One of the first things I had to do when I started working in Outlook Web Access (will call it OWA from now on) was integrating an unmanaged component that another group at Microsoft wrote. After spending some time with it, I decided the best way to bring it in would be writing a very small unmanaged library that wrapped its behavior and exposed a very simple interface to OWA. This interface would consist of only 3 or 4 APIs, and we would use them via PInvoke.

In order to avoid keeping unnecessary state around in the unmanaged wrapper dll, one of the APIs would do callbacks to OWA in order to report incremental results. This is something I hadn't done before in managed code. This is how it looks like:

C++ side:

typedef void (__stdcall *PFN_MYCALLBACK)();
int __stdcall MyUnmanagedApi(PFN_ MYCALLBACK callback);

C# side

public delegate void MyCallback();
[DllImport("MYDLL.DLL")] public static extern void MyUnmanagedApi(MyCallback callback);

public static void Main()
{

  MyUnmanagedApi(
    delegate()
    {
      Console.WriteLine("Called back by unmanaged side");
    }
   );
}

The CLR will do all the magic to marshal our anonymous delegate to an unmanaged pointer that can be passed out to the C++ side. However, when we look a bit closely at things we may find some interesting problems:

What happens if my callback throws, what will my unmanaged code see? For example:

delegate()
{
  Console.WriteLine("Called back by unmanaged side");
  throw new ApplicationException("Let's see what happens");
}

If you try this out you will see that your C++ code will just see an SEH exception fly through... oops, my C++ code wasn't ready to deal with SEH stuff, it may leak. What can I do? In my case I controlled the signature of the callback, so I just changed the signature to return an HRESULT, so that I could morph exceptions into HRESULTS, which is what the CLR does for the COM interop case:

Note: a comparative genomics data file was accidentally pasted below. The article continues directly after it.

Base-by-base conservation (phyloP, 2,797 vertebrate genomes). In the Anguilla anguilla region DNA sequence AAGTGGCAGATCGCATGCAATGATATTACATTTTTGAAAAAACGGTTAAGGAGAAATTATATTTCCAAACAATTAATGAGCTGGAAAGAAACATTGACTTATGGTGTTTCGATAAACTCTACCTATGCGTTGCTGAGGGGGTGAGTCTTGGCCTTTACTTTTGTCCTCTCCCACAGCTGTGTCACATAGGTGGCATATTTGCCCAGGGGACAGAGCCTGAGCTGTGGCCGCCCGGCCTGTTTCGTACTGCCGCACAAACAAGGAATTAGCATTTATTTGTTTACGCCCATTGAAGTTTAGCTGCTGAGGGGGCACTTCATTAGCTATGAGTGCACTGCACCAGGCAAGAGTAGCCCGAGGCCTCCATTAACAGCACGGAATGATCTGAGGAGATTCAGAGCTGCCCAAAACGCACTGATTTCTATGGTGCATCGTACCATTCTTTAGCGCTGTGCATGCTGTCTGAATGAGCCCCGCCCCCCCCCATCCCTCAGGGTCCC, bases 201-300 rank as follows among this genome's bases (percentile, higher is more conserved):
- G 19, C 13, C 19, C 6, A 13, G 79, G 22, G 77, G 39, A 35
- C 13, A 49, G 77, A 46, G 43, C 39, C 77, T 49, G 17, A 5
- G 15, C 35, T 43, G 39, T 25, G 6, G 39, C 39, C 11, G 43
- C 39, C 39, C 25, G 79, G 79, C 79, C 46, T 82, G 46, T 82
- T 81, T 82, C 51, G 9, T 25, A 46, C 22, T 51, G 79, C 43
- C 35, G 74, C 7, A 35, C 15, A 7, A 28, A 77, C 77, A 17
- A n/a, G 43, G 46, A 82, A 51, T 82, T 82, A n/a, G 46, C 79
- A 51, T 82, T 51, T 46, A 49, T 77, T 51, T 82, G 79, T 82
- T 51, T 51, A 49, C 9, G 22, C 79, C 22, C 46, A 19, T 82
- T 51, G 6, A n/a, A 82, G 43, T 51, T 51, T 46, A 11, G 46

delegate()
{
  int hresult = Constants.S_OK;
  try
  {
    DoWork()
  }
  catch (Exception e)
  {
    hresult = Marshal.GetHRException(e);
  }

  return hresult;
}

Are we done? Nope. What are we missing? For one, a thread abort could be induced in the 'return hresult' statement, so we would be back to square 1, the unmanaged code seeing an unexpected SEH. Another interesting thing to look at is what does the unmanaged to managed transition look like. First, let's think about what an unmanaged to unmanaged callback would look like:

Let's assume a callback with that adds the 2 arguments. This would be some code in the caller:

mov ECX, [x]
mov EDX, [y]
call [EDX]

This is what the callback code could look like

mov eax, ecx
add eax, edx
ret

What can go wrong here? Not much, we jump directly to the callee, the only thing you could hit could be a stack overflow, if you are running out of stack when the call instruction pushes the return address. Besides that, this code shouldn't fail.

Now, let's go back to our unmanaged to managed callback. It's definitely more complicated than the unmanaged to managed one. What can go wrong? For example, marshalling a LPWSTR to a string object requires memory allocations, which may fail, also, you may not be allowed to actually go into managed code because the appdomain the thread was running on is unloading, etc... So definitely, things can fail before we have any chance to take any action, and again we are in hands of the CLR. Again, for COM interop, the CLR knows the signature has an HRESULT, so it will actually trap any of these problems and return an HRESULT. However, for our callback, what can it do if the callback returns void? In Whidbey, the answer is nothing, again, a rude SEH will be raised against us.

So basically, in order to be robust here, the best we can do right now is have the C++ code wrap it's callback with a __try/__catch block, which will handle these situations and also the thread abort on return I describe above. Of course, in this case I owned the unmanaged code, so I was able to fix it, but there are a lot of these callbacks in Windows APIs, which won't do the __try/__catch, so you basically are always at risk of something bad happening. Don't you hate when you can't write reliable code?

HRESULT __stdcall DoCallback(PFN_ MYCALLBACK callback)
{
  HRESULT hr;
  __try
  {
    hr = callback();
  }
  __except(FilterCLRExceptions(GetExceptionCode(), GetExceptionInformation()))
  {
    hr = OOPS;
  }

  return hr;
}

I talked with my excoworkers about this and they acknowledged that this is not something they are very happy about, but there just wasn't time to address this in Whidbey , fixing this is in the TODO list for future versions of the CLR.

Note: The one thing that drove me to write this down was that not one of the tutorials or documentation that explains 'reverse pinvoke' or unmanaged to managed callbacks mentions these problems, which is something I think we can do much better about (and we really need to do a better job, since 99.999% of people out there can't see our code to see what we really do).